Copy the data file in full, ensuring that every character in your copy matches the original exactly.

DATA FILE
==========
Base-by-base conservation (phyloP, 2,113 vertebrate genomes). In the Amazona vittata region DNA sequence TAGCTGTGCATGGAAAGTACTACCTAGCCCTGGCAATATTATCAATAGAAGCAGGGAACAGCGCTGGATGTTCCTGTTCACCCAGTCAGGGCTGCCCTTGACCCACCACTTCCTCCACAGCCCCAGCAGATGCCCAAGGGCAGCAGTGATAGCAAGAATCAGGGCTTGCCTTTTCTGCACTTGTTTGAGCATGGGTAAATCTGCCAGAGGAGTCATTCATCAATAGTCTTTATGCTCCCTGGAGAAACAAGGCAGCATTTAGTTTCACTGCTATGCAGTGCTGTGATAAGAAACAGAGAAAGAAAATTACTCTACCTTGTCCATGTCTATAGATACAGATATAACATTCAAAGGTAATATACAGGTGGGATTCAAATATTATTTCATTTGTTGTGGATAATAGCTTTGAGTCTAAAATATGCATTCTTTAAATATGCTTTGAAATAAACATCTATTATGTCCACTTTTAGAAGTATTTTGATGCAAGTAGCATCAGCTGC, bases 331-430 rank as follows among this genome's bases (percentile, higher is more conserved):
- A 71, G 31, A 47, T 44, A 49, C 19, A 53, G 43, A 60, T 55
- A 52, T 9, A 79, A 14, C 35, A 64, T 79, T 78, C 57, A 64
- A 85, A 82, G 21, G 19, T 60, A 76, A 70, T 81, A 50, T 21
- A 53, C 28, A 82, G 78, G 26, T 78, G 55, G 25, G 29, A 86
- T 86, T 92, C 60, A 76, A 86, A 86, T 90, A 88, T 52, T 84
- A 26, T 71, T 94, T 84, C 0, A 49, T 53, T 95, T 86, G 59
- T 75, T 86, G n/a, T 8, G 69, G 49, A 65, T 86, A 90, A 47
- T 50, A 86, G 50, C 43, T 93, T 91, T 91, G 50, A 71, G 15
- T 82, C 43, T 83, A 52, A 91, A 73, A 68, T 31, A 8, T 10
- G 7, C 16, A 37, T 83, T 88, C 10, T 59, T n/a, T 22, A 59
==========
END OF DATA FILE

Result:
Base-by-base conservation (phyloP, 2,113 vertebrate genomes). In the Amazona vittata region DNA sequence TAGCTGTGCATGGAAAGTACTACCTAGCCCTGGCAATATTATCAATAGAAGCAGGGAACAGCGCTGGATGTTCCTGTTCACCCAGTCAGGGCTGCCCTTGACCCACCACTTCCTCCACAGCCCCAGCAGATGCCCAAGGGCAGCAGTGATAGCAAGAATCAGGGCTTGCCTTTTCTGCACTTGTTTGAGCATGGGTAAATCTGCCAGAGGAGTCATTCATCAATAGTCTTTATGCTCCCTGGAGAAACAAGGCAGCATTTAGTTTCACTGCTATGCAGTGCTGTGATAAGAAACAGAGAAAGAAAATTACTCTACCTTGTCCATGTCTATAGATACAGATATAACATTCAAAGGTAATATACAGGTGGGATTCAAATATTATTTCATTTGTTGTGGATAATAGCTTTGAGTCTAAAATATGCATTCTTTAAATATGCTTTGAAATAAACATCTATTATGTCCACTTTTAGAAGTATTTTGATGCAAGTAGCATCAGCTGC, bases 331-430 rank as follows among this genome's bases (percentile, higher is more conserved):
- A 71, G 31, A 47, T 44, A 49, C 19, A 53, G 43, A 60, T 55
- A 52, T 9, A 79, A 14, C 35, A 64, T 79, T 78, C 57, A 64
- A 85, A 82, G 21, G 19, T 60, A 76, A 70, T 81, A 50, T 21
- A 53, C 28, A 82, G 78, G 26, T 78, G 55, G 25, G 29, A 86
- T 86, T 92, C 60, A 76, A 86, A 86, T 90, A 88, T 52, T 84
- A 26, T 71, T 94, T 84, C 0, A 49, T 53, T 95, T 86, G 59
- T 75, T 86, G n/a, T 8, G 69, G 49, A 65, T 86, A 90, A 47
- T 50, A 86, G 50, C 43, T 93, T 91, T 91, G 50, A 71, G 15
- T 82, C 43, T 83, A 52, A 91, A 73, A 68, T 31, A 8, T 10
- G 7, C 16, A 37, T 83, T 88, C 10, T 59, T n/a, T 22, A 59